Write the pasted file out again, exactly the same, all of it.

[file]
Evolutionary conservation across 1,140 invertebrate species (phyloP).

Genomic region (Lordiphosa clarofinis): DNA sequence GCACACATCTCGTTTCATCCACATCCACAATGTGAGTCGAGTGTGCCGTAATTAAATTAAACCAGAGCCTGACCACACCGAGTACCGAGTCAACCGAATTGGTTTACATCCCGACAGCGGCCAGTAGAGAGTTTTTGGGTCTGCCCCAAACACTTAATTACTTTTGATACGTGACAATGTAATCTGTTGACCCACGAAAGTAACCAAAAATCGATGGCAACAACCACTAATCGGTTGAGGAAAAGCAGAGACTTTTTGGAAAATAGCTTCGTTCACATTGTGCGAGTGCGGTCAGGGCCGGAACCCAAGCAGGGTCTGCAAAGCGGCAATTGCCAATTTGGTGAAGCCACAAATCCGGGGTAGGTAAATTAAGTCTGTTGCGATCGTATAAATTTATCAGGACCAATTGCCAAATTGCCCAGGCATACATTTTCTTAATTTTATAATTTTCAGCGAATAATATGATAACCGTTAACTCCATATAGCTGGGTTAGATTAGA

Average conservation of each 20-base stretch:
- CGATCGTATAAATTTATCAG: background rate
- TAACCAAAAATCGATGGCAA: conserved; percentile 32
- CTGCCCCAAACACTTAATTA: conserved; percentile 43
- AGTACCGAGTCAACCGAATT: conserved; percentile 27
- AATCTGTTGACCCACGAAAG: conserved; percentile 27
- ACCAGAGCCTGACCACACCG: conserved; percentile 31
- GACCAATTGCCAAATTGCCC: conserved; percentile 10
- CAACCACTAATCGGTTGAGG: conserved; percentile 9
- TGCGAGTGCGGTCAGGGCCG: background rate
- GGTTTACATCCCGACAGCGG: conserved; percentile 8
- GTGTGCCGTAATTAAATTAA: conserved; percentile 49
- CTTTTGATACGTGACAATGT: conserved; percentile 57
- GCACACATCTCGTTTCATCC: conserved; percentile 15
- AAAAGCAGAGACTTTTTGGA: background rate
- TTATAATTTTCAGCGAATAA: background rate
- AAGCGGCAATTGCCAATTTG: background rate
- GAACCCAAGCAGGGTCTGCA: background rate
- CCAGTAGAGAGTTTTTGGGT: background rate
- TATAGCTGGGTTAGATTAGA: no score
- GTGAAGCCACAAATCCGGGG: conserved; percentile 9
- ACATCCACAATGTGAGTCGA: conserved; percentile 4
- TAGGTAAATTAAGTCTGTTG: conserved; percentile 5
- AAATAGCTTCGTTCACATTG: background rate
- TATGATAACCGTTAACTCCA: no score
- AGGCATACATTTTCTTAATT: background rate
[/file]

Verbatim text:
Evolutionary conservation across 1,140 invertebrate species (phyloP).

Genomic region (Lordiphosa clarofinis): DNA sequence GCACACATCTCGTTTCATCCACATCCACAATGTGAGTCGAGTGTGCCGTAATTAAATTAAACCAGAGCCTGACCACACCGAGTACCGAGTCAACCGAATTGGTTTACATCCCGACAGCGGCCAGTAGAGAGTTTTTGGGTCTGCCCCAAACACTTAATTACTTTTGATACGTGACAATGTAATCTGTTGACCCACGAAAGTAACCAAAAATCGATGGCAACAACCACTAATCGGTTGAGGAAAAGCAGAGACTTTTTGGAAAATAGCTTCGTTCACATTGTGCGAGTGCGGTCAGGGCCGGAACCCAAGCAGGGTCTGCAAAGCGGCAATTGCCAATTTGGTGAAGCCACAAATCCGGGGTAGGTAAATTAAGTCTGTTGCGATCGTATAAATTTATCAGGACCAATTGCCAAATTGCCCAGGCATACATTTTCTTAATTTTATAATTTTCAGCGAATAATATGATAACCGTTAACTCCATATAGCTGGGTTAGATTAGA

Average conservation of each 20-base stretch:
- CGATCGTATAAATTTATCAG: background rate
- TAACCAAAAATCGATGGCAA: conserved; percentile 32
- CTGCCCCAAACACTTAATTA: conserved; percentile 43
- AGTACCGAGTCAACCGAATT: conserved; percentile 27
- AATCTGTTGACCCACGAAAG: conserved; percentile 27
- ACCAGAGCCTGACCACACCG: conserved; percentile 31
- GACCAATTGCCAAATTGCCC: conserved; percentile 10
- CAACCACTAATCGGTTGAGG: conserved; percentile 9
- TGCGAGTGCGGTCAGGGCCG: background rate
- GGTTTACATCCCGACAGCGG: conserved; percentile 8
- GTGTGCCGTAATTAAATTAA: conserved; percentile 49
- CTTTTGATACGTGACAATGT: conserved; percentile 57
- GCACACATCTCGTTTCATCC: conserved; percentile 15
- AAAAGCAGAGACTTTTTGGA: background rate
- TTATAATTTTCAGCGAATAA: background rate
- AAGCGGCAATTGCCAATTTG: background rate
- GAACCCAAGCAGGGTCTGCA: background rate
- CCAGTAGAGAGTTTTTGGGT: background rate
- TATAGCTGGGTTAGATTAGA: no score
- GTGAAGCCACAAATCCGGGG: conserved; percentile 9
- ACATCCACAATGTGAGTCGA: conserved; percentile 4
- TAGGTAAATTAAGTCTGTTG: conserved; percentile 5
- AAATAGCTTCGTTCACATTG: background rate
- TATGATAACCGTTAACTCCA: no score
- AGGCATACATTTTCTTAATT: background rate